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#India- Immortalising broken wings #dance #Vaw #Justice #1billionrising

TANUSHREE GANGOPADHYAY, The Hind Jan 18,2013

Swiss pianist Elizabeth Sombart and Indian dancer Mallika Sarabhai.
Swiss pianist Elizabeth Sombart and Indian dancer Mallika Sarabhai.

A dance to commemorate women battling gender violence.

 If music be the food of love, play on, wrote Shakespeare. Swiss pianist Elizabeth Sombart’s music comes from her love for all the “assassinated” women of the world, whose memory she wants to honour. As she plays she asks listeners to “come light a star in the memory of a woman or girl you know who was killed. Give her name and we shall together build a celestial memorial for her”.

Elizabeth is as good as her word. Recently in , she described her project ‘Women with Broken Wings’: “There are so many war memorials the world over. All of them are for men. There’s no space to commemorate the billions of women whose lives are snuffed out, who are raped or are victims of other kinds of gender violence.” Her memorial (womenwithbrokenwings.org) strives to raise global consciousness on crimes against the women “whose wings were broken. With this simple action, we shall help remember and bring about a change.” She relates a poignant story of a Lebanese teenager who had expressed her admiration for the Web site. Ironically and tragically, a month later she became a victim of honour killing by her brother.

In the backdrop of the murderous gangrape in recently and the fury in its wake, Elizabeth’s collaborative ballet with renowned Indian danseuse , director of the Ahmedabad-based Darpana Dance Academy, comes at the right time.

Titled ‘Women with Broken Wings’, it premiered in last fortnight. Pointing out that violence against women remains unabated. Mallika says her experience of three decades had convinced her that more than “serious talk” cultural programmes worked better in raising public consciousness. Her dance, accompanied by Elizabeth on the piano, portrays the 11 states of mind of the assaulted woman — birth; discovery and exploration; the inner and outer worlds; unknown fears and self-discovery; betrayal and breakdown; lament; fleeing and failing; the soul’s cry; the march of the martyrs; consolation; and, finally, the way forward.

The performance, choreographed by Yadavan Chandran and Mallika Sarabhai, held the audience spellbound. One vignette depicting carefree childhood, where Mallika enacts a girl playing hopscotch, is particularly poignant. Elizabeth’s rendition of Beethoven’s Sonata No. 17The Tempest, was apt for the section ‘Unknown Fears and Self-Discovery’. Her interpretation of Chopin for both ‘Betrayal and Breakdown’ and ‘Lament’ was truly extraordinary. The ‘March of the Martyrs’ was followed by silence in a mark of respect. The performance ended on a positive note, with ‘The Way Forward’ exuding hope.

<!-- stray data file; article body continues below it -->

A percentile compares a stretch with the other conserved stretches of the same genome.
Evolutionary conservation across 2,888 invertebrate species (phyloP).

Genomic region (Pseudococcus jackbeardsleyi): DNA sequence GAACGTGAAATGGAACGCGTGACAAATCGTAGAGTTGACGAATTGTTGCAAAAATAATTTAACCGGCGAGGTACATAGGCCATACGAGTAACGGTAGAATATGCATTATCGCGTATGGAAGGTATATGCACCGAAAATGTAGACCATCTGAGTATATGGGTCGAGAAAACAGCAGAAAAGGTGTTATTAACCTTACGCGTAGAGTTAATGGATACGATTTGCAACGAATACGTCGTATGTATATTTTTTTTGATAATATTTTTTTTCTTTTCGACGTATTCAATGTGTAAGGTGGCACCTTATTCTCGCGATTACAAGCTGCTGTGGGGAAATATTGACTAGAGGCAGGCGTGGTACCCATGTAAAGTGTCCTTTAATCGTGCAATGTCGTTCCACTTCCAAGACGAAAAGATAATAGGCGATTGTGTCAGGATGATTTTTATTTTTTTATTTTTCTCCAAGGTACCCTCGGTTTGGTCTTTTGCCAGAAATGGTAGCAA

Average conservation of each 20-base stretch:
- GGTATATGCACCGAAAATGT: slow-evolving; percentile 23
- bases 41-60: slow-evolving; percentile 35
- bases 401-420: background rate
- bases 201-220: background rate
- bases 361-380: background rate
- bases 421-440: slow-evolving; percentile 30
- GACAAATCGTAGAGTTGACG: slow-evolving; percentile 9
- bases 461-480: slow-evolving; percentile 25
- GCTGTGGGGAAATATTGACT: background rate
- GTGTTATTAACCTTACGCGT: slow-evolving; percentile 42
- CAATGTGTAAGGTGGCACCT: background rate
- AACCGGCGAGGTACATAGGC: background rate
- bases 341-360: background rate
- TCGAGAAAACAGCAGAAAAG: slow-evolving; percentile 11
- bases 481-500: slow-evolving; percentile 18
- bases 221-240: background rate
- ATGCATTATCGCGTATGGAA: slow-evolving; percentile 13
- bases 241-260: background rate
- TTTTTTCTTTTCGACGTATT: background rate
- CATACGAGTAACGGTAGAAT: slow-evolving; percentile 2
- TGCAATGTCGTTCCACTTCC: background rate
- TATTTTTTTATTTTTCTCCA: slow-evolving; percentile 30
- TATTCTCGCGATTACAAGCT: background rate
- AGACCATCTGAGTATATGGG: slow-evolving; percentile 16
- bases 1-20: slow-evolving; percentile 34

The work resonated perfectly with the One Billion Rising () international campaign against violence spearheaded by renowned playwright and actor Eve Ensler. As Mallika explains, “Our common interest got us to collaborate and participate in the OBR campaign.” She now plans to organise a garba dance by over 20,000 people, including children, to mark the culmination of OBR on February 14, also celebrated as Valentine’s Day or the international day of love.

“Since the OBR call is to dance against violence, garba is the most relevant in , and artists will compose songs for us. Every woman here dances it during Navratri. is a State where hundreds of rapes take place, where innumerable women are burnt because of dowry, and where violence on women is rapidly increasing. This is also a State where lots of villages are without girls because of rampant sex-selective abortions. We need to end this genocide and gendercide urgently, and we are using our abilities and art to do this,” she says.

The ballet performance in Delhi last week was followed by ’s dramatic rendering of vignettes from her play I Am an Emotional Creature: The Secret Life of Girls Around the World, at an event hosted by Sangat, which is coordinating OBR’s South Asia campaign. The ballet next travelled to Chandigarh (Punjab) and Thiruvananthapuram (Kerala).

Delighted with the collaboration, Elizabeth stresses that there is no place for ego in music: “I dedicate every note to each woman who has suffered violence, and there are at least 100,000 notes in a ballet like this. So I believe I am honouring 100,000 women each time I play it.”

© Women’s Feature Service

 

 

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